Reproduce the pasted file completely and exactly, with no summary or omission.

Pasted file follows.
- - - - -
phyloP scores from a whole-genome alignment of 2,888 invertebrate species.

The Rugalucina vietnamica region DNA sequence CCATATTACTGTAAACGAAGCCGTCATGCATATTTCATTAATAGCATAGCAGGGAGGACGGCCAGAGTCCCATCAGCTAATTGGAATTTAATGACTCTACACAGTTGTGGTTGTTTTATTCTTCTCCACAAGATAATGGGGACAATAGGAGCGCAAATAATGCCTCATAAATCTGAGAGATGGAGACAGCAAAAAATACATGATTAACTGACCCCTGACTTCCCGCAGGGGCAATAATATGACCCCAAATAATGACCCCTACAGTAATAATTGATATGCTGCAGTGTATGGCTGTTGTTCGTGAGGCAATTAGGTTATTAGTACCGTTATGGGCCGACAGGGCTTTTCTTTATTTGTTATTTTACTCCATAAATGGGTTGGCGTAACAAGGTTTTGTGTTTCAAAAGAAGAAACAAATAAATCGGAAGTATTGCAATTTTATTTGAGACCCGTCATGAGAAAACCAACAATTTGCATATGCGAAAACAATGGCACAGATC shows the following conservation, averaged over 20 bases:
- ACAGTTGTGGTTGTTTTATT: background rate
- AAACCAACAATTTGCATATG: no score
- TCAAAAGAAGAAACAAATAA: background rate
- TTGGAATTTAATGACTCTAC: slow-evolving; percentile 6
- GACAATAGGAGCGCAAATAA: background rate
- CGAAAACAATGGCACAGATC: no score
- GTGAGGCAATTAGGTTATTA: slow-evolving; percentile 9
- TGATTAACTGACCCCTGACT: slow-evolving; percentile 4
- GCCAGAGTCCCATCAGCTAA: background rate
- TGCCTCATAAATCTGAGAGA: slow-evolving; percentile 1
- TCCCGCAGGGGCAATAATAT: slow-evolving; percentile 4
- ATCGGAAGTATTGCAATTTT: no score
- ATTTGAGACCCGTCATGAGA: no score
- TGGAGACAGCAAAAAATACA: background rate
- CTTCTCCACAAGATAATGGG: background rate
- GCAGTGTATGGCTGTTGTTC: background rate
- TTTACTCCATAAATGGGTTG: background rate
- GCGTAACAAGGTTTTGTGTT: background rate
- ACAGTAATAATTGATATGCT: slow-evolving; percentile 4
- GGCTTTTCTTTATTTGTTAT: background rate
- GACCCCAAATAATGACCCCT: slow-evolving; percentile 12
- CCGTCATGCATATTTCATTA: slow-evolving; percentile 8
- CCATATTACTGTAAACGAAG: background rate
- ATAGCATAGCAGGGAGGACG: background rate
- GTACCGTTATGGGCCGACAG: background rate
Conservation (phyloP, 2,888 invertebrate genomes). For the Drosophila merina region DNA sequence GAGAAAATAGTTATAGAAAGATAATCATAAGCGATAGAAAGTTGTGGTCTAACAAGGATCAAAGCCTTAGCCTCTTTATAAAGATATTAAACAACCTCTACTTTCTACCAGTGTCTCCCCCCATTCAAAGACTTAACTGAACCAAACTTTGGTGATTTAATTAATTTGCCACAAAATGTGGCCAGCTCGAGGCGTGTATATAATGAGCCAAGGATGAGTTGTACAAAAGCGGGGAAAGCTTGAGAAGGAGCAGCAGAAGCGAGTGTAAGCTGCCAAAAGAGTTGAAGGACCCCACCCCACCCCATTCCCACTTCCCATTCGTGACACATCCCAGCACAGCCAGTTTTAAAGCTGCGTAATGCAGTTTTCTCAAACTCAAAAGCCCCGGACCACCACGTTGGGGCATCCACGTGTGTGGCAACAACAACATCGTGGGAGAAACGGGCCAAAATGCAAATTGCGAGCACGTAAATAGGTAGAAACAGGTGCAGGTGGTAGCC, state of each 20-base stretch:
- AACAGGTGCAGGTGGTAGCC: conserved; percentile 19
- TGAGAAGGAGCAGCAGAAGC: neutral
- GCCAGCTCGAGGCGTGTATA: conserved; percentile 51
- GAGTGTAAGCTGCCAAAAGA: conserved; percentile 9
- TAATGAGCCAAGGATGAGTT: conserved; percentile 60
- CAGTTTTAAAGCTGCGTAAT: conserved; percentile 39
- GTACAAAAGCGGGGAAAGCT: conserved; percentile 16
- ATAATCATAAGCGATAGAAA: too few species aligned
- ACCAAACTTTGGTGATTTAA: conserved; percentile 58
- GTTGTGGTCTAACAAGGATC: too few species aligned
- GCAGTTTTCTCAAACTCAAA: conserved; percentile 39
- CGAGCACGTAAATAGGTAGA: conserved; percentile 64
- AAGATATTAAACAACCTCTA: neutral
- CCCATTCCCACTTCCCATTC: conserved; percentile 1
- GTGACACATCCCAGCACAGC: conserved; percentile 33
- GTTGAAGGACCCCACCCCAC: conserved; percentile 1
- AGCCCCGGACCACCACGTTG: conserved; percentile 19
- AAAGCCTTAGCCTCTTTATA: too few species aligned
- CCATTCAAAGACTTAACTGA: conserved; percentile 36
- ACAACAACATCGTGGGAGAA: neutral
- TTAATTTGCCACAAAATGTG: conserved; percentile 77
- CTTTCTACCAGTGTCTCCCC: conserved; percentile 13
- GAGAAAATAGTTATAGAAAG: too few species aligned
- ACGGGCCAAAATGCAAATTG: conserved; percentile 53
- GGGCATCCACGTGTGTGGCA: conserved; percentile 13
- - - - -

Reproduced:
phyloP scores from a whole-genome alignment of 2,888 invertebrate species.

The Rugalucina vietnamica region DNA sequence CCATATTACTGTAAACGAAGCCGTCATGCATATTTCATTAATAGCATAGCAGGGAGGACGGCCAGAGTCCCATCAGCTAATTGGAATTTAATGACTCTACACAGTTGTGGTTGTTTTATTCTTCTCCACAAGATAATGGGGACAATAGGAGCGCAAATAATGCCTCATAAATCTGAGAGATGGAGACAGCAAAAAATACATGATTAACTGACCCCTGACTTCCCGCAGGGGCAATAATATGACCCCAAATAATGACCCCTACAGTAATAATTGATATGCTGCAGTGTATGGCTGTTGTTCGTGAGGCAATTAGGTTATTAGTACCGTTATGGGCCGACAGGGCTTTTCTTTATTTGTTATTTTACTCCATAAATGGGTTGGCGTAACAAGGTTTTGTGTTTCAAAAGAAGAAACAAATAAATCGGAAGTATTGCAATTTTATTTGAGACCCGTCATGAGAAAACCAACAATTTGCATATGCGAAAACAATGGCACAGATC shows the following conservation, averaged over 20 bases:
- ACAGTTGTGGTTGTTTTATT: background rate
- AAACCAACAATTTGCATATG: no score
- TCAAAAGAAGAAACAAATAA: background rate
- TTGGAATTTAATGACTCTAC: slow-evolving; percentile 6
- GACAATAGGAGCGCAAATAA: background rate
- CGAAAACAATGGCACAGATC: no score
- GTGAGGCAATTAGGTTATTA: slow-evolving; percentile 9
- TGATTAACTGACCCCTGACT: slow-evolving; percentile 4
- GCCAGAGTCCCATCAGCTAA: background rate
- TGCCTCATAAATCTGAGAGA: slow-evolving; percentile 1
- TCCCGCAGGGGCAATAATAT: slow-evolving; percentile 4
- ATCGGAAGTATTGCAATTTT: no score
- ATTTGAGACCCGTCATGAGA: no score
- TGGAGACAGCAAAAAATACA: background rate
- CTTCTCCACAAGATAATGGG: background rate
- GCAGTGTATGGCTGTTGTTC: background rate
- TTTACTCCATAAATGGGTTG: background rate
- GCGTAACAAGGTTTTGTGTT: background rate
- ACAGTAATAATTGATATGCT: slow-evolving; percentile 4
- GGCTTTTCTTTATTTGTTAT: background rate
- GACCCCAAATAATGACCCCT: slow-evolving; percentile 12
- CCGTCATGCATATTTCATTA: slow-evolving; percentile 8
- CCATATTACTGTAAACGAAG: background rate
- ATAGCATAGCAGGGAGGACG: background rate
- GTACCGTTATGGGCCGACAG: background rate
Conservation (phyloP, 2,888 invertebrate genomes). For the Drosophila merina region DNA sequence GAGAAAATAGTTATAGAAAGATAATCATAAGCGATAGAAAGTTGTGGTCTAACAAGGATCAAAGCCTTAGCCTCTTTATAAAGATATTAAACAACCTCTACTTTCTACCAGTGTCTCCCCCCATTCAAAGACTTAACTGAACCAAACTTTGGTGATTTAATTAATTTGCCACAAAATGTGGCCAGCTCGAGGCGTGTATATAATGAGCCAAGGATGAGTTGTACAAAAGCGGGGAAAGCTTGAGAAGGAGCAGCAGAAGCGAGTGTAAGCTGCCAAAAGAGTTGAAGGACCCCACCCCACCCCATTCCCACTTCCCATTCGTGACACATCCCAGCACAGCCAGTTTTAAAGCTGCGTAATGCAGTTTTCTCAAACTCAAAAGCCCCGGACCACCACGTTGGGGCATCCACGTGTGTGGCAACAACAACATCGTGGGAGAAACGGGCCAAAATGCAAATTGCGAGCACGTAAATAGGTAGAAACAGGTGCAGGTGGTAGCC, state of each 20-base stretch:
- AACAGGTGCAGGTGGTAGCC: conserved; percentile 19
- TGAGAAGGAGCAGCAGAAGC: neutral
- GCCAGCTCGAGGCGTGTATA: conserved; percentile 51
- GAGTGTAAGCTGCCAAAAGA: conserved; percentile 9
- TAATGAGCCAAGGATGAGTT: conserved; percentile 60
- CAGTTTTAAAGCTGCGTAAT: conserved; percentile 39
- GTACAAAAGCGGGGAAAGCT: conserved; percentile 16
- ATAATCATAAGCGATAGAAA: too few species aligned
- ACCAAACTTTGGTGATTTAA: conserved; percentile 58
- GTTGTGGTCTAACAAGGATC: too few species aligned
- GCAGTTTTCTCAAACTCAAA: conserved; percentile 39
- CGAGCACGTAAATAGGTAGA: conserved; percentile 64
- AAGATATTAAACAACCTCTA: neutral
- CCCATTCCCACTTCCCATTC: conserved; percentile 1
- GTGACACATCCCAGCACAGC: conserved; percentile 33
- GTTGAAGGACCCCACCCCAC: conserved; percentile 1
- AGCCCCGGACCACCACGTTG: conserved; percentile 19
- AAAGCCTTAGCCTCTTTATA: too few species aligned
- CCATTCAAAGACTTAACTGA: conserved; percentile 36
- ACAACAACATCGTGGGAGAA: neutral
- TTAATTTGCCACAAAATGTG: conserved; percentile 77
- CTTTCTACCAGTGTCTCCCC: conserved; percentile 13
- GAGAAAATAGTTATAGAAAG: too few species aligned
- ACGGGCCAAAATGCAAATTG: conserved; percentile 53
- GGGCATCCACGTGTGTGGCA: conserved; percentile 13